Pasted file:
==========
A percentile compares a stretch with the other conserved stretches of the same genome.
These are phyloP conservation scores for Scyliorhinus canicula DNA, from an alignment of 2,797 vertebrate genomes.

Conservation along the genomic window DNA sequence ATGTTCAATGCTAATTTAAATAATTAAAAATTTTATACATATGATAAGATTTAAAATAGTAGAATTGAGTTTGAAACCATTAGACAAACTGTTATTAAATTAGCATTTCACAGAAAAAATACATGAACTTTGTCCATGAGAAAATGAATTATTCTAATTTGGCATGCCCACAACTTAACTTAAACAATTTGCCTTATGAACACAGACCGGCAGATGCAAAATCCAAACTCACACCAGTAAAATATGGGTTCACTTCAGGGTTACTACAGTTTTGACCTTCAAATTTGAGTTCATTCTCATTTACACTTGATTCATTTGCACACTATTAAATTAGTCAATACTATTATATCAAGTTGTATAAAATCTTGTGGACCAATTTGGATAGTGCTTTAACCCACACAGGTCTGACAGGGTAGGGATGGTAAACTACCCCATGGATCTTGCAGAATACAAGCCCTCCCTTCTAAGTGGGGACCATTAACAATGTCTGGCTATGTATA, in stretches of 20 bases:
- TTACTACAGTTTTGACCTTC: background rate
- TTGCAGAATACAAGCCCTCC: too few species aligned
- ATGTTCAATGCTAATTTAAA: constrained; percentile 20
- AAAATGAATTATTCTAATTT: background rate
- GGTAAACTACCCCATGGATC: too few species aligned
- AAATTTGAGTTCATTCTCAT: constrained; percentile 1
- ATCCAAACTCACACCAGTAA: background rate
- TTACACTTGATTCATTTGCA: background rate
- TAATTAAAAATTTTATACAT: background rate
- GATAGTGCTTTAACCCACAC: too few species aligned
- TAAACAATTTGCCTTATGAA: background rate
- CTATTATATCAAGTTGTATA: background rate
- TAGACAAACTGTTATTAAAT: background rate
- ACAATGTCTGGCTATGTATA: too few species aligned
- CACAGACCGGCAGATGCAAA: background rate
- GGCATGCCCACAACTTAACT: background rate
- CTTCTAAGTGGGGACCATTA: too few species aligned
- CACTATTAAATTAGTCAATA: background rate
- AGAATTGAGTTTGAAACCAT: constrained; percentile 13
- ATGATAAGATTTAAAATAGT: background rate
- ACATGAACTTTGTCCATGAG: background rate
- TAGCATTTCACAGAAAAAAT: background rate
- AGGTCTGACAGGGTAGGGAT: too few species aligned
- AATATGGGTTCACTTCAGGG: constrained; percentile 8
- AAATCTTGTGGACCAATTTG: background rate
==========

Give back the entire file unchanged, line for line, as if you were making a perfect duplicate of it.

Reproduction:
A percentile compares a stretch with the other conserved stretches of the same genome.
These are phyloP conservation scores for Scyliorhinus canicula DNA, from an alignment of 2,797 vertebrate genomes.

Conservation along the genomic window DNA sequence ATGTTCAATGCTAATTTAAATAATTAAAAATTTTATACATATGATAAGATTTAAAATAGTAGAATTGAGTTTGAAACCATTAGACAAACTGTTATTAAATTAGCATTTCACAGAAAAAATACATGAACTTTGTCCATGAGAAAATGAATTATTCTAATTTGGCATGCCCACAACTTAACTTAAACAATTTGCCTTATGAACACAGACCGGCAGATGCAAAATCCAAACTCACACCAGTAAAATATGGGTTCACTTCAGGGTTACTACAGTTTTGACCTTCAAATTTGAGTTCATTCTCATTTACACTTGATTCATTTGCACACTATTAAATTAGTCAATACTATTATATCAAGTTGTATAAAATCTTGTGGACCAATTTGGATAGTGCTTTAACCCACACAGGTCTGACAGGGTAGGGATGGTAAACTACCCCATGGATCTTGCAGAATACAAGCCCTCCCTTCTAAGTGGGGACCATTAACAATGTCTGGCTATGTATA, in stretches of 20 bases:
- TTACTACAGTTTTGACCTTC: background rate
- TTGCAGAATACAAGCCCTCC: too few species aligned
- ATGTTCAATGCTAATTTAAA: constrained; percentile 20
- AAAATGAATTATTCTAATTT: background rate
- GGTAAACTACCCCATGGATC: too few species aligned
- AAATTTGAGTTCATTCTCAT: constrained; percentile 1
- ATCCAAACTCACACCAGTAA: background rate
- TTACACTTGATTCATTTGCA: background rate
- TAATTAAAAATTTTATACAT: background rate
- GATAGTGCTTTAACCCACAC: too few species aligned
- TAAACAATTTGCCTTATGAA: background rate
- CTATTATATCAAGTTGTATA: background rate
- TAGACAAACTGTTATTAAAT: background rate
- ACAATGTCTGGCTATGTATA: too few species aligned
- CACAGACCGGCAGATGCAAA: background rate
- GGCATGCCCACAACTTAACT: background rate
- CTTCTAAGTGGGGACCATTA: too few species aligned
- CACTATTAAATTAGTCAATA: background rate
- AGAATTGAGTTTGAAACCAT: constrained; percentile 13
- ATGATAAGATTTAAAATAGT: background rate
- ACATGAACTTTGTCCATGAG: background rate
- TAGCATTTCACAGAAAAAAT: background rate
- AGGTCTGACAGGGTAGGGAT: too few species aligned
- AATATGGGTTCACTTCAGGG: constrained; percentile 8
- AAATCTTGTGGACCAATTTG: background rate